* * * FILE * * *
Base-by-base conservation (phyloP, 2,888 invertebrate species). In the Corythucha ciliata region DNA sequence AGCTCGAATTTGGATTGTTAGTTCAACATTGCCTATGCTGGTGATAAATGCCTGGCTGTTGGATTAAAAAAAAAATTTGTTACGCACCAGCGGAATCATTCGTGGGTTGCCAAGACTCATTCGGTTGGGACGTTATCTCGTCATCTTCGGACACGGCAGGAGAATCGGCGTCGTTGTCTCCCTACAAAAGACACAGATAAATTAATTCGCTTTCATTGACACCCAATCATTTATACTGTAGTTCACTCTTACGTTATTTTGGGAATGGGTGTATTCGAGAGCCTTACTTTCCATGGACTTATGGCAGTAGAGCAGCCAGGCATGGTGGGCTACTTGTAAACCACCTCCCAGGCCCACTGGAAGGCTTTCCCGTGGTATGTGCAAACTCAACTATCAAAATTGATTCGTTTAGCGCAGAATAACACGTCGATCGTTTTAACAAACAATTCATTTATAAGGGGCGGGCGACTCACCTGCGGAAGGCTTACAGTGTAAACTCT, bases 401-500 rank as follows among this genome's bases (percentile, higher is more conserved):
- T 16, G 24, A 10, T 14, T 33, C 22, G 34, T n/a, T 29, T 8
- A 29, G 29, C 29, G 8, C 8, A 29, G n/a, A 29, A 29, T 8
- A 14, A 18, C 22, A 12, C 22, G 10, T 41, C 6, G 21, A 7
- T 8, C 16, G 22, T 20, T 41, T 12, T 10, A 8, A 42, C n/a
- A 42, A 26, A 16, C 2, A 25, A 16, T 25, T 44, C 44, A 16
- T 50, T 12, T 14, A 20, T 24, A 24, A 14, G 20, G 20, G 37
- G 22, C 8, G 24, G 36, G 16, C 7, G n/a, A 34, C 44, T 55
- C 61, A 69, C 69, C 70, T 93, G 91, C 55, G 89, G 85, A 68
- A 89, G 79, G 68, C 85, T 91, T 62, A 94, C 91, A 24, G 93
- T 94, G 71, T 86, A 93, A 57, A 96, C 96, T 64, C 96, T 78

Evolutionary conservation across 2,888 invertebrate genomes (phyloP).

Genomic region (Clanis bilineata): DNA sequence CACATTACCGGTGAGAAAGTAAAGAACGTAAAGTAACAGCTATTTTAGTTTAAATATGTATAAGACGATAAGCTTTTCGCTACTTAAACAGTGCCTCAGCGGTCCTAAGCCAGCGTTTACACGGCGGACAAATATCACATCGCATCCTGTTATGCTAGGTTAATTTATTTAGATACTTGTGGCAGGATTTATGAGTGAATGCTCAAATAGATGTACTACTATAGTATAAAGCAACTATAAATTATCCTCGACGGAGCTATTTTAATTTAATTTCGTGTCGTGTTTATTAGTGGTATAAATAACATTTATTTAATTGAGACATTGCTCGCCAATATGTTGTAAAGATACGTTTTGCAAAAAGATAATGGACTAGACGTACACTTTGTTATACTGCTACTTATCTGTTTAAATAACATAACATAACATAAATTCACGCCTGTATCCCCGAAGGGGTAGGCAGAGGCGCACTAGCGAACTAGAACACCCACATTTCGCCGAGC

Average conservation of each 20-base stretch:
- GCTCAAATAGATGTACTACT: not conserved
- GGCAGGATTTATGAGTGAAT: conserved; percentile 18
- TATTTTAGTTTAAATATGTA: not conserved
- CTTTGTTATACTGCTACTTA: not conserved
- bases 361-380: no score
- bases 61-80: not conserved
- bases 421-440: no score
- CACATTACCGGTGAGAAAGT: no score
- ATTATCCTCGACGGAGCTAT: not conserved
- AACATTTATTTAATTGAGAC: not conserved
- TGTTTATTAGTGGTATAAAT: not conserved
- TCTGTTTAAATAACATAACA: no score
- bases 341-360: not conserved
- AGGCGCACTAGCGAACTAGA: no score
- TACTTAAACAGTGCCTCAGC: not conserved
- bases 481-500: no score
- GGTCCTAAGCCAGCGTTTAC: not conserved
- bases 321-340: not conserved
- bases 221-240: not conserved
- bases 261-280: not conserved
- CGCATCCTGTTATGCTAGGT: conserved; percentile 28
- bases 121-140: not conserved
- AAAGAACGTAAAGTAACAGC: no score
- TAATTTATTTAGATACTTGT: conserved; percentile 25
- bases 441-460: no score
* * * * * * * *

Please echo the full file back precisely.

Base-by-base conservation (phyloP, 2,888 invertebrate species). In the Corythucha ciliata region DNA sequence AGCTCGAATTTGGATTGTTAGTTCAACATTGCCTATGCTGGTGATAAATGCCTGGCTGTTGGATTAAAAAAAAAATTTGTTACGCACCAGCGGAATCATTCGTGGGTTGCCAAGACTCATTCGGTTGGGACGTTATCTCGTCATCTTCGGACACGGCAGGAGAATCGGCGTCGTTGTCTCCCTACAAAAGACACAGATAAATTAATTCGCTTTCATTGACACCCAATCATTTATACTGTAGTTCACTCTTACGTTATTTTGGGAATGGGTGTATTCGAGAGCCTTACTTTCCATGGACTTATGGCAGTAGAGCAGCCAGGCATGGTGGGCTACTTGTAAACCACCTCCCAGGCCCACTGGAAGGCTTTCCCGTGGTATGTGCAAACTCAACTATCAAAATTGATTCGTTTAGCGCAGAATAACACGTCGATCGTTTTAACAAACAATTCATTTATAAGGGGCGGGCGACTCACCTGCGGAAGGCTTACAGTGTAAACTCT, bases 401-500 rank as follows among this genome's bases (percentile, higher is more conserved):
- T 16, G 24, A 10, T 14, T 33, C 22, G 34, T n/a, T 29, T 8
- A 29, G 29, C 29, G 8, C 8, A 29, G n/a, A 29, A 29, T 8
- A 14, A 18, C 22, A 12, C 22, G 10, T 41, C 6, G 21, A 7
- T 8, C 16, G 22, T 20, T 41, T 12, T 10, A 8, A 42, C n/a
- A 42, A 26, A 16, C 2, A 25, A 16, T 25, T 44, C 44, A 16
- T 50, T 12, T 14, A 20, T 24, A 24, A 14, G 20, G 20, G 37
- G 22, C 8, G 24, G 36, G 16, C 7, G n/a, A 34, C 44, T 55
- C 61, A 69, C 69, C 70, T 93, G 91, C 55, G 89, G 85, A 68
- A 89, G 79, G 68, C 85, T 91, T 62, A 94, C 91, A 24, G 93
- T 94, G 71, T 86, A 93, A 57, A 96, C 96, T 64, C 96, T 78

Evolutionary conservation across 2,888 invertebrate genomes (phyloP).

Genomic region (Clanis bilineata): DNA sequence CACATTACCGGTGAGAAAGTAAAGAACGTAAAGTAACAGCTATTTTAGTTTAAATATGTATAAGACGATAAGCTTTTCGCTACTTAAACAGTGCCTCAGCGGTCCTAAGCCAGCGTTTACACGGCGGACAAATATCACATCGCATCCTGTTATGCTAGGTTAATTTATTTAGATACTTGTGGCAGGATTTATGAGTGAATGCTCAAATAGATGTACTACTATAGTATAAAGCAACTATAAATTATCCTCGACGGAGCTATTTTAATTTAATTTCGTGTCGTGTTTATTAGTGGTATAAATAACATTTATTTAATTGAGACATTGCTCGCCAATATGTTGTAAAGATACGTTTTGCAAAAAGATAATGGACTAGACGTACACTTTGTTATACTGCTACTTATCTGTTTAAATAACATAACATAACATAAATTCACGCCTGTATCCCCGAAGGGGTAGGCAGAGGCGCACTAGCGAACTAGAACACCCACATTTCGCCGAGC

Average conservation of each 20-base stretch:
- GCTCAAATAGATGTACTACT: not conserved
- GGCAGGATTTATGAGTGAAT: conserved; percentile 18
- TATTTTAGTTTAAATATGTA: not conserved
- CTTTGTTATACTGCTACTTA: not conserved
- bases 361-380: no score
- bases 61-80: not conserved
- bases 421-440: no score
- CACATTACCGGTGAGAAAGT: no score
- ATTATCCTCGACGGAGCTAT: not conserved
- AACATTTATTTAATTGAGAC: not conserved
- TGTTTATTAGTGGTATAAAT: not conserved
- TCTGTTTAAATAACATAACA: no score
- bases 341-360: not conserved
- AGGCGCACTAGCGAACTAGA: no score
- TACTTAAACAGTGCCTCAGC: not conserved
- bases 481-500: no score
- GGTCCTAAGCCAGCGTTTAC: not conserved
- bases 321-340: not conserved
- bases 221-240: not conserved
- bases 261-280: not conserved
- CGCATCCTGTTATGCTAGGT: conserved; percentile 28
- bases 121-140: not conserved
- AAAGAACGTAAAGTAACAGC: no score
- TAATTTATTTAGATACTTGT: conserved; percentile 25
- bases 441-460: no score